Advantages: The assets are recognised in the buyer's balance sheet at the acquisition price and (with the exception of land, for example) can be depreciated. By way of the so-called "step-up", loss potential is in a way transferred as part of the depreciation volume. Depreciation reduces the buyer’s taxable profit in subsequent years. In addition, in an asset deal, strategically unimportant assets do not have to be purchased, but remain with the seller. Furthermore, the asset deal is also important in insolvency situations in which certain assets should not be taken over or a transfer of operations is to be prevented.

Incidentally, a step-up automatically arises normally where the purchase price is converted into tax savings, when a German partnership is taken over.
 
Another goal of the buyer is usually to deduct the financing expense for tax purposes. Since, in the case of the acquisition of a domestic or foreign corporation, the interest expense of the buyer can initially only be offset against its own profits, other possibilities should be explored. In Germany, this may be achieved by means of a tax consolidation group or a merger. Forming a tax consolidation group requires a duly concluded profit and loss transfer agreement. However, the buyer must be aware in advance that he then also assumes greater liability risks. This applies analogously to the merger, in which the acquired corporation is merged with the buyer to form one company. Tax advantage of the solutions: The expenses and income arising from the company takeover are then combined within one company.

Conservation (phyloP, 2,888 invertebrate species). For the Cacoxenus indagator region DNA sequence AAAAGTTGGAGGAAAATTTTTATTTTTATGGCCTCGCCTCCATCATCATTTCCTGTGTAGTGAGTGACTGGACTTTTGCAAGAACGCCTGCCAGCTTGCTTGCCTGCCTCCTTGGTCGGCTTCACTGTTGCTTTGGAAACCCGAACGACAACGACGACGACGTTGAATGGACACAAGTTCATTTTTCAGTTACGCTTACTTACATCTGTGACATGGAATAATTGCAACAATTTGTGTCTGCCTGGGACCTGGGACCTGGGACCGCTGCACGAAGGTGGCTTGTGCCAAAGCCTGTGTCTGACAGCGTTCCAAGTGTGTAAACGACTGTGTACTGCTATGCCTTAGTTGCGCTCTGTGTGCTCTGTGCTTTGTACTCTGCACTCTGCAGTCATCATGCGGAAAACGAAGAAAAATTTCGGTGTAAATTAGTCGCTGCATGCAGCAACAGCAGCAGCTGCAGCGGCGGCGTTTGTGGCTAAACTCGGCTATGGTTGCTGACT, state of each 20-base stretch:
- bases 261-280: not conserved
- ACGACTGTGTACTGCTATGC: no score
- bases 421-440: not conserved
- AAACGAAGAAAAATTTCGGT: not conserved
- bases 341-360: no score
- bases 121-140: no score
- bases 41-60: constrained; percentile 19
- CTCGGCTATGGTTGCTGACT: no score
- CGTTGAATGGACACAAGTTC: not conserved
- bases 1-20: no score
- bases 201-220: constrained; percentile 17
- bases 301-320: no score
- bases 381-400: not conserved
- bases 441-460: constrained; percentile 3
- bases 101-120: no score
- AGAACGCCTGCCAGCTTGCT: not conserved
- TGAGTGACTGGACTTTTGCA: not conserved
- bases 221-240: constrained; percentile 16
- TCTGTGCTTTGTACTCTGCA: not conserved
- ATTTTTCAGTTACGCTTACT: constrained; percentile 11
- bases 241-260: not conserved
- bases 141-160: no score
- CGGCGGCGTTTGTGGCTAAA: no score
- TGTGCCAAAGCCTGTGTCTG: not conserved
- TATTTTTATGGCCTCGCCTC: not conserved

Bringing foreign income to Germany in a tax-optimised manner

An important aspect of acquisitions of foreign companies is the tax-optimised repatriation of future profits of the new subsidiary to Germany. If, for example, an Indian corporation is to be acquired, it should be noted that withholding tax will be deducted from a distribution. According to the double taxation treaty with Germany, the withholding tax is 10 per cent and the recipient, which is usually a German corporation, may not credit it. The withholding tax therefore becomes a definitive charge.
 
Even when buying a company in Europe, an investment in a partnership is often more advantageous for family businesses from a tax point of view than an investment in a corporation. Example Italy: A German limited partnership (KG) takes over an Italian partnership. In that case, the profits are taxable only in Italy. The transfer of profits to the owner of the German KG is not subject to any further taxation in Germany.
 
Small tax pitfalls should also be considered for cost-related reasons. In the United Kingdom and in some Eastern European countries, for example, stamp duty is payable on the acquisition of a company. If land is also transferred, then it may be also necessary to pay land transfer tax.
 
From a tax point of view, there are a number of questions that need to be asked before buying a company. However, the answers are always case-specific. It is important that the buyer carries out respective tax planning at an early stage.